Saturday, March 25, 2017 3:44 am
GOP health care plan dead
WASHINGTON – Republican leaders abruptly pulled their overhaul of the health care system from the House floor Friday, a dramatic defeat for President Donald Trump and House Speaker Paul Ryan that leaves a major campaign promise unfulfilled and casts doubt on the Republican Party’s ability to govern.
The decision leaves former President Barack Obama’s chief domestic achievement in place and raises questions about the GOP’s ability to advance other high-stakes priorities, including tax reform and infrastructure spending.
A proposed corporate tax overhaul favored by Trump and Ryan depended, in part, on the health care legislation proceeding – creating both political momentum and fiscal space for dramatic action.
Ryan remains without a signature accomplishment as speaker, and the defeat undermines Trump’s image as a skilled dealmaker willing to strike compromises to push his agenda forward.
In an interview with the Washington Post, Trump deflected any responsibility for the setback and instead blamed Democrats. "We couldn’t get one Democratic vote," he said.
"I don’t blame Paul," Trump added, referring to Ryan.
Trump said he would not ask Republican leaders to reintroduce the legislation in the coming weeks, and congressional leaders made clear that the bill – known as the American Health Care Act – was dead.
Shortly after the decision, Ryan told reporters his party "came really close today, but we came up short." He added: "We’re going to be living with Obamacare for the foreseeable future."
Trump said he had no problem waiting for Democrats to seek cooperation with Republicans on health care: "I never said I was going to repeal and replace in the first 61 days."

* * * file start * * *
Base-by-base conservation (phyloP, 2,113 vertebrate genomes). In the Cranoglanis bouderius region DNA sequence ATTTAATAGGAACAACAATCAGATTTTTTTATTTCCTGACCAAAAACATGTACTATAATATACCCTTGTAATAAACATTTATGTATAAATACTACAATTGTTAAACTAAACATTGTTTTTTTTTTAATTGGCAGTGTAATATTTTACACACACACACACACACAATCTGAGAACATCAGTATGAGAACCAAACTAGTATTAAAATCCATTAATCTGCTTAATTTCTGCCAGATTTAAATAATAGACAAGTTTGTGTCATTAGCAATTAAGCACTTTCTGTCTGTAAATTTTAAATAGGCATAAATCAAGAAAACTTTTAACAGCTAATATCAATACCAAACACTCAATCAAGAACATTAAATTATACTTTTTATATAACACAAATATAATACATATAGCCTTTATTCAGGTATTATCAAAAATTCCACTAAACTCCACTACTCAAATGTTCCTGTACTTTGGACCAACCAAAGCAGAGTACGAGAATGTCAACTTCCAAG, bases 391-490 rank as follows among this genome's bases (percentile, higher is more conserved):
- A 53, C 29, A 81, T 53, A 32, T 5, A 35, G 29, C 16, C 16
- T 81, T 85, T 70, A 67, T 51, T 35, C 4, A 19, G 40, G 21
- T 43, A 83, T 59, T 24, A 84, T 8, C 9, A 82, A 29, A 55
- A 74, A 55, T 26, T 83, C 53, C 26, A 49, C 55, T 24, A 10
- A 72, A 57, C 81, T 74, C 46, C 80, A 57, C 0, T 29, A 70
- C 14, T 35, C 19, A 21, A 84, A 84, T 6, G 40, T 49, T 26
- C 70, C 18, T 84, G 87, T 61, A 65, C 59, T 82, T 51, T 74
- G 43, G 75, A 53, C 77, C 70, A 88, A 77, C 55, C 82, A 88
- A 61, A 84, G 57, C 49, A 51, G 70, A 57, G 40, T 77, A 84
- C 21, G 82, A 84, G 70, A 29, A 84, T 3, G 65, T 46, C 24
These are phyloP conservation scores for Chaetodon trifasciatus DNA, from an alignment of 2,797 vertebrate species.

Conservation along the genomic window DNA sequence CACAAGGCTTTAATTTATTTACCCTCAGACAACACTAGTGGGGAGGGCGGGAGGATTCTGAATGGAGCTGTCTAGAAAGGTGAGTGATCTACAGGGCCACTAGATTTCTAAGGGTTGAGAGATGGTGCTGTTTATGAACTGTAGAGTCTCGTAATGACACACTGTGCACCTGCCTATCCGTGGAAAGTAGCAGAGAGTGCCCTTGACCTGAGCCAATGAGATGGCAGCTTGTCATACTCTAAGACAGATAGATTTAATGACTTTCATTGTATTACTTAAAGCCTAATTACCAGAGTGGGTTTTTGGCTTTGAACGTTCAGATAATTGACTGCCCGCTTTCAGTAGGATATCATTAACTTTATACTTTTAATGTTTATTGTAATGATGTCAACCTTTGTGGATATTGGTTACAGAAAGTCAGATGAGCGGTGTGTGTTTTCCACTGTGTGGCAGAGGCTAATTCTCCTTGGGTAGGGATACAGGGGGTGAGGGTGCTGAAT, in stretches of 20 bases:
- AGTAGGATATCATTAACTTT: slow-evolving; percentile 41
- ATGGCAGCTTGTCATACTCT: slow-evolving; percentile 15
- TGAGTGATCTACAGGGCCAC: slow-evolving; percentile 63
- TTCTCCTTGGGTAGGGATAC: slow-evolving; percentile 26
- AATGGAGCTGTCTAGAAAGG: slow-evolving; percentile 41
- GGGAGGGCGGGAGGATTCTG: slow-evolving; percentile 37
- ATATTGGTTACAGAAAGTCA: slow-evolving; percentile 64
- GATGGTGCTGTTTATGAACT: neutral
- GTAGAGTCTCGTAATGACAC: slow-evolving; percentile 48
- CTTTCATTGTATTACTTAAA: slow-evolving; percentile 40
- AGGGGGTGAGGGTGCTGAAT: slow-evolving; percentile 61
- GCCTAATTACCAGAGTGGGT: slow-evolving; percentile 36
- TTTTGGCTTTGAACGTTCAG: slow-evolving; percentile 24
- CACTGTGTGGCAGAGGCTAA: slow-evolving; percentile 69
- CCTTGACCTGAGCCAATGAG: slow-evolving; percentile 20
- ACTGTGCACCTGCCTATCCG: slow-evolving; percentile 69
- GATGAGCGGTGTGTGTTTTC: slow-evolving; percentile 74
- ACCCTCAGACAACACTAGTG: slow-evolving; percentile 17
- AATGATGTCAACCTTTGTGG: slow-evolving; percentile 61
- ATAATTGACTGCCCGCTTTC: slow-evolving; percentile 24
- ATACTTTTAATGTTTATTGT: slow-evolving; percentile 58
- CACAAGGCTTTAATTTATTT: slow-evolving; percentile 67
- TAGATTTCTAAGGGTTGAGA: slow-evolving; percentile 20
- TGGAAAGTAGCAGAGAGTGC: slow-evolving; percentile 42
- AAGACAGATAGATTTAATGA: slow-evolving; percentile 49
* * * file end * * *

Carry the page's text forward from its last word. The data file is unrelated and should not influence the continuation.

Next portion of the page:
In fact, Trump said repeatedly as a candidate and before his inauguration that he would work to repeal the ACA on his first day in office.
"As you know, I’ve been saying for years that the best thing is to let Obamacare explode and then go make a deal with the Democrats and have one unified deal," Trump said. "And they will come to us, we won’t have to come to them."
For seven years, GOP candidates have pledged to repeal the Affordable Care Act, which expanded Medicaid and created subsidized, state-based exchanges to expand health insurance coverage to 20 million Americans, decrying the taxes and government mandates it enacted.
"To get in and say you’re going to do something else would not be fair to the American people," White House press secretary Sean Spicer said.
But in that time, the party never coalesced around a consensus alternative to the law, and the scramble to develop one after Trump’s election revealed some of the reasons: Republicans were loath to repeal popular ACA provisions such as a requirement that insurers cover those with pre-existing conditions and dependents up to age 26 but wanted to repeal the taxes and the individual mandate to have insurance that helped make those provisions possible.
The policy difficulties were amplified by an ideological cleavage within the House GOP. Conservative hard-liners chafed that the Ryan-drafted bill left too much of the ACA in place and enshrined a federal role in health insurance markets, while moderates feared that cuts to tax subsidies and Medicaid would leave their constituents uncovered and their states with gaping budget gaps.